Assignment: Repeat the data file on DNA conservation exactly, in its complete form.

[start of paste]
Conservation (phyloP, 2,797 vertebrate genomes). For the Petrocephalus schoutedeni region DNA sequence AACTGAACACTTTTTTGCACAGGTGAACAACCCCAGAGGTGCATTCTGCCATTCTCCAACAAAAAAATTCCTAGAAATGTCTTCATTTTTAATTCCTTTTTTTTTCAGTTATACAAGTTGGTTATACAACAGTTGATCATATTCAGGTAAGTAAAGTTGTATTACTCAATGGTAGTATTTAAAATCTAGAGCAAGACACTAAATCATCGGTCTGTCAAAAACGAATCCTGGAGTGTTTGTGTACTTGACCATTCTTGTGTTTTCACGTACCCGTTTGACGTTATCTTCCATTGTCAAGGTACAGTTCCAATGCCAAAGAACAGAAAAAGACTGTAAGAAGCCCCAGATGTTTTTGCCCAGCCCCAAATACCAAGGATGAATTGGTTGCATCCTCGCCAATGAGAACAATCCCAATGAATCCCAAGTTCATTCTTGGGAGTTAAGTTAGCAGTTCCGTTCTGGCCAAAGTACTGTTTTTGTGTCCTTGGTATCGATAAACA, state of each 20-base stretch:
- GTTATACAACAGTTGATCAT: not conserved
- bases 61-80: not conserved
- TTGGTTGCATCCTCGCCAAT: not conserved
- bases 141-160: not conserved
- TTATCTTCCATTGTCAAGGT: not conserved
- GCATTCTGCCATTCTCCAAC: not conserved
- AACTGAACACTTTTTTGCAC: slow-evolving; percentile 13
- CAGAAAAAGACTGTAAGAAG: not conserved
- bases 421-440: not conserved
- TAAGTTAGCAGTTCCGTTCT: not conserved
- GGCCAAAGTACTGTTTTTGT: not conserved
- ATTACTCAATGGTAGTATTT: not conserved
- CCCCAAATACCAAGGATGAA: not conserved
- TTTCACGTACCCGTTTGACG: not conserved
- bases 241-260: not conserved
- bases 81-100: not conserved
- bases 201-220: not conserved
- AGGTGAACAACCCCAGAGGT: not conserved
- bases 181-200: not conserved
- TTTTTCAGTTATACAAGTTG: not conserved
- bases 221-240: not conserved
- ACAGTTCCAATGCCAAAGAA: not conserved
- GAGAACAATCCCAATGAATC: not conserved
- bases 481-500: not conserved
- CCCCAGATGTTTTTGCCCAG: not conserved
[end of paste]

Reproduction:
Conservation (phyloP, 2,797 vertebrate genomes). For the Petrocephalus schoutedeni region DNA sequence AACTGAACACTTTTTTGCACAGGTGAACAACCCCAGAGGTGCATTCTGCCATTCTCCAACAAAAAAATTCCTAGAAATGTCTTCATTTTTAATTCCTTTTTTTTTCAGTTATACAAGTTGGTTATACAACAGTTGATCATATTCAGGTAAGTAAAGTTGTATTACTCAATGGTAGTATTTAAAATCTAGAGCAAGACACTAAATCATCGGTCTGTCAAAAACGAATCCTGGAGTGTTTGTGTACTTGACCATTCTTGTGTTTTCACGTACCCGTTTGACGTTATCTTCCATTGTCAAGGTACAGTTCCAATGCCAAAGAACAGAAAAAGACTGTAAGAAGCCCCAGATGTTTTTGCCCAGCCCCAAATACCAAGGATGAATTGGTTGCATCCTCGCCAATGAGAACAATCCCAATGAATCCCAAGTTCATTCTTGGGAGTTAAGTTAGCAGTTCCGTTCTGGCCAAAGTACTGTTTTTGTGTCCTTGGTATCGATAAACA, state of each 20-base stretch:
- GTTATACAACAGTTGATCAT: not conserved
- bases 61-80: not conserved
- TTGGTTGCATCCTCGCCAAT: not conserved
- bases 141-160: not conserved
- TTATCTTCCATTGTCAAGGT: not conserved
- GCATTCTGCCATTCTCCAAC: not conserved
- AACTGAACACTTTTTTGCAC: slow-evolving; percentile 13
- CAGAAAAAGACTGTAAGAAG: not conserved
- bases 421-440: not conserved
- TAAGTTAGCAGTTCCGTTCT: not conserved
- GGCCAAAGTACTGTTTTTGT: not conserved
- ATTACTCAATGGTAGTATTT: not conserved
- CCCCAAATACCAAGGATGAA: not conserved
- TTTCACGTACCCGTTTGACG: not conserved
- bases 241-260: not conserved
- bases 81-100: not conserved
- bases 201-220: not conserved
- AGGTGAACAACCCCAGAGGT: not conserved
- bases 181-200: not conserved
- TTTTTCAGTTATACAAGTTG: not conserved
- bases 221-240: not conserved
- ACAGTTCCAATGCCAAAGAA: not conserved
- GAGAACAATCCCAATGAATC: not conserved
- bases 481-500: not conserved
- CCCCAGATGTTTTTGCCCAG: not conserved